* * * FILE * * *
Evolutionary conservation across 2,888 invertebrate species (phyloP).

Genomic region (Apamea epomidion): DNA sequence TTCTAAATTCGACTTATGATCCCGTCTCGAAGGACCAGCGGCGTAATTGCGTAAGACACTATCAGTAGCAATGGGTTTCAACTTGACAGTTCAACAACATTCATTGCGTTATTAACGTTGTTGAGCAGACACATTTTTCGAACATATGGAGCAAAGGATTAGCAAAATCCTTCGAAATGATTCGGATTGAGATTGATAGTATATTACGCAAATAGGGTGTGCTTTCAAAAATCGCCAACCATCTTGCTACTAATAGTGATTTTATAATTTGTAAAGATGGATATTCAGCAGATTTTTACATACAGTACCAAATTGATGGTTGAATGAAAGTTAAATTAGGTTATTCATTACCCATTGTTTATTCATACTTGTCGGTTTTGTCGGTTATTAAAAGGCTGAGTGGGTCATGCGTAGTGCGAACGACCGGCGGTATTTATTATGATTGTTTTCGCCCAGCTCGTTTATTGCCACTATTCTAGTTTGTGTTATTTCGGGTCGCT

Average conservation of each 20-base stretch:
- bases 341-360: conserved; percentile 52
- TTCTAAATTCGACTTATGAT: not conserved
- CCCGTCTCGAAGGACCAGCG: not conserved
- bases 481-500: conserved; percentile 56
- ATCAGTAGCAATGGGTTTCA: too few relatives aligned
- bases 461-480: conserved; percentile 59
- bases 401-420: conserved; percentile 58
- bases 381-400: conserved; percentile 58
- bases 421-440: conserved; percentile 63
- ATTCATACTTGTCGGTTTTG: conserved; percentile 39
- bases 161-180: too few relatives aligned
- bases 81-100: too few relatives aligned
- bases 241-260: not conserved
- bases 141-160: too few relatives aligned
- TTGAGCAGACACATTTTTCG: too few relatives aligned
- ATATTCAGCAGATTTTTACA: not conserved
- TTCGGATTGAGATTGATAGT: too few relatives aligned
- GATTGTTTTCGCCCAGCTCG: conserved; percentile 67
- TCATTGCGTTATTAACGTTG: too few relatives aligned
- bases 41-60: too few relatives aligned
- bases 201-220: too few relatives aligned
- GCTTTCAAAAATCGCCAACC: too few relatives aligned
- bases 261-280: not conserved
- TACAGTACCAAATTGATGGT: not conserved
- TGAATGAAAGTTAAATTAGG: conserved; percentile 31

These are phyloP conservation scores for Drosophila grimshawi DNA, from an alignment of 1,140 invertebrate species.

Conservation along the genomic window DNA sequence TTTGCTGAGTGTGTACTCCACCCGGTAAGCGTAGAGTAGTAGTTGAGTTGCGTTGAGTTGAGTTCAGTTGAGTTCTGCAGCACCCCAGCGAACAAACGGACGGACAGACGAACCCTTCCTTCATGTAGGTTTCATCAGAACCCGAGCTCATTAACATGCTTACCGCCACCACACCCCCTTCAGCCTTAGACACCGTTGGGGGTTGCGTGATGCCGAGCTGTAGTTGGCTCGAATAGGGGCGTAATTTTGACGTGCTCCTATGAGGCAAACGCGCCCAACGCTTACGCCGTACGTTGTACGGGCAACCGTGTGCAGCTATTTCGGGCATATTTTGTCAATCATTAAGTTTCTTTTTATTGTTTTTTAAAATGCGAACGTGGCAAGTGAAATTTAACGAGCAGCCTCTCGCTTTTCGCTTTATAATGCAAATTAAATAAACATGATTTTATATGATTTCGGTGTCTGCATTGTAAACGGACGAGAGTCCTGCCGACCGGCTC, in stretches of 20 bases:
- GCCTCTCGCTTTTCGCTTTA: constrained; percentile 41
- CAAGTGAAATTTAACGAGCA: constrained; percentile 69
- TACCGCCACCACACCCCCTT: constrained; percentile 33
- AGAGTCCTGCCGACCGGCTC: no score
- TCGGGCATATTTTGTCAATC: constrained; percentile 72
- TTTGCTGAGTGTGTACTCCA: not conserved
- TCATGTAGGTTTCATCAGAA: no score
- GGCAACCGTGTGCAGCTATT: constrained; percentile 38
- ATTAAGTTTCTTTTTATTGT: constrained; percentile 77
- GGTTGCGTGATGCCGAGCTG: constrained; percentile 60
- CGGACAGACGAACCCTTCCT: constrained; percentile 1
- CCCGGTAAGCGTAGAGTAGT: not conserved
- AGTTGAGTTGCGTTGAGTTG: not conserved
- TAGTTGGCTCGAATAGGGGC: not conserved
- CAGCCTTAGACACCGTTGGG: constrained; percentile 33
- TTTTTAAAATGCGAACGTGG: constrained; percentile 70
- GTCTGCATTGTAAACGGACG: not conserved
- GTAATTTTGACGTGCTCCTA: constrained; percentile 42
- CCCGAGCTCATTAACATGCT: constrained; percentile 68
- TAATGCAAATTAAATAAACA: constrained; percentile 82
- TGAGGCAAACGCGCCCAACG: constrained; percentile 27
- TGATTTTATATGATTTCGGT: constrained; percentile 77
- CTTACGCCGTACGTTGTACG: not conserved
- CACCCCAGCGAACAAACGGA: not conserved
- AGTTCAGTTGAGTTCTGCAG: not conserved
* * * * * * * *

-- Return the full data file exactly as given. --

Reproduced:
Evolutionary conservation across 2,888 invertebrate species (phyloP).

Genomic region (Apamea epomidion): DNA sequence TTCTAAATTCGACTTATGATCCCGTCTCGAAGGACCAGCGGCGTAATTGCGTAAGACACTATCAGTAGCAATGGGTTTCAACTTGACAGTTCAACAACATTCATTGCGTTATTAACGTTGTTGAGCAGACACATTTTTCGAACATATGGAGCAAAGGATTAGCAAAATCCTTCGAAATGATTCGGATTGAGATTGATAGTATATTACGCAAATAGGGTGTGCTTTCAAAAATCGCCAACCATCTTGCTACTAATAGTGATTTTATAATTTGTAAAGATGGATATTCAGCAGATTTTTACATACAGTACCAAATTGATGGTTGAATGAAAGTTAAATTAGGTTATTCATTACCCATTGTTTATTCATACTTGTCGGTTTTGTCGGTTATTAAAAGGCTGAGTGGGTCATGCGTAGTGCGAACGACCGGCGGTATTTATTATGATTGTTTTCGCCCAGCTCGTTTATTGCCACTATTCTAGTTTGTGTTATTTCGGGTCGCT

Average conservation of each 20-base stretch:
- bases 341-360: conserved; percentile 52
- TTCTAAATTCGACTTATGAT: not conserved
- CCCGTCTCGAAGGACCAGCG: not conserved
- bases 481-500: conserved; percentile 56
- ATCAGTAGCAATGGGTTTCA: too few relatives aligned
- bases 461-480: conserved; percentile 59
- bases 401-420: conserved; percentile 58
- bases 381-400: conserved; percentile 58
- bases 421-440: conserved; percentile 63
- ATTCATACTTGTCGGTTTTG: conserved; percentile 39
- bases 161-180: too few relatives aligned
- bases 81-100: too few relatives aligned
- bases 241-260: not conserved
- bases 141-160: too few relatives aligned
- TTGAGCAGACACATTTTTCG: too few relatives aligned
- ATATTCAGCAGATTTTTACA: not conserved
- TTCGGATTGAGATTGATAGT: too few relatives aligned
- GATTGTTTTCGCCCAGCTCG: conserved; percentile 67
- TCATTGCGTTATTAACGTTG: too few relatives aligned
- bases 41-60: too few relatives aligned
- bases 201-220: too few relatives aligned
- GCTTTCAAAAATCGCCAACC: too few relatives aligned
- bases 261-280: not conserved
- TACAGTACCAAATTGATGGT: not conserved
- TGAATGAAAGTTAAATTAGG: conserved; percentile 31

These are phyloP conservation scores for Drosophila grimshawi DNA, from an alignment of 1,140 invertebrate species.

Conservation along the genomic window DNA sequence TTTGCTGAGTGTGTACTCCACCCGGTAAGCGTAGAGTAGTAGTTGAGTTGCGTTGAGTTGAGTTCAGTTGAGTTCTGCAGCACCCCAGCGAACAAACGGACGGACAGACGAACCCTTCCTTCATGTAGGTTTCATCAGAACCCGAGCTCATTAACATGCTTACCGCCACCACACCCCCTTCAGCCTTAGACACCGTTGGGGGTTGCGTGATGCCGAGCTGTAGTTGGCTCGAATAGGGGCGTAATTTTGACGTGCTCCTATGAGGCAAACGCGCCCAACGCTTACGCCGTACGTTGTACGGGCAACCGTGTGCAGCTATTTCGGGCATATTTTGTCAATCATTAAGTTTCTTTTTATTGTTTTTTAAAATGCGAACGTGGCAAGTGAAATTTAACGAGCAGCCTCTCGCTTTTCGCTTTATAATGCAAATTAAATAAACATGATTTTATATGATTTCGGTGTCTGCATTGTAAACGGACGAGAGTCCTGCCGACCGGCTC, in stretches of 20 bases:
- GCCTCTCGCTTTTCGCTTTA: constrained; percentile 41
- CAAGTGAAATTTAACGAGCA: constrained; percentile 69
- TACCGCCACCACACCCCCTT: constrained; percentile 33
- AGAGTCCTGCCGACCGGCTC: no score
- TCGGGCATATTTTGTCAATC: constrained; percentile 72
- TTTGCTGAGTGTGTACTCCA: not conserved
- TCATGTAGGTTTCATCAGAA: no score
- GGCAACCGTGTGCAGCTATT: constrained; percentile 38
- ATTAAGTTTCTTTTTATTGT: constrained; percentile 77
- GGTTGCGTGATGCCGAGCTG: constrained; percentile 60
- CGGACAGACGAACCCTTCCT: constrained; percentile 1
- CCCGGTAAGCGTAGAGTAGT: not conserved
- AGTTGAGTTGCGTTGAGTTG: not conserved
- TAGTTGGCTCGAATAGGGGC: not conserved
- CAGCCTTAGACACCGTTGGG: constrained; percentile 33
- TTTTTAAAATGCGAACGTGG: constrained; percentile 70
- GTCTGCATTGTAAACGGACG: not conserved
- GTAATTTTGACGTGCTCCTA: constrained; percentile 42
- CCCGAGCTCATTAACATGCT: constrained; percentile 68
- TAATGCAAATTAAATAAACA: constrained; percentile 82
- TGAGGCAAACGCGCCCAACG: constrained; percentile 27
- TGATTTTATATGATTTCGGT: constrained; percentile 77
- CTTACGCCGTACGTTGTACG: not conserved
- CACCCCAGCGAACAAACGGA: not conserved
- AGTTCAGTTGAGTTCTGCAG: not conserved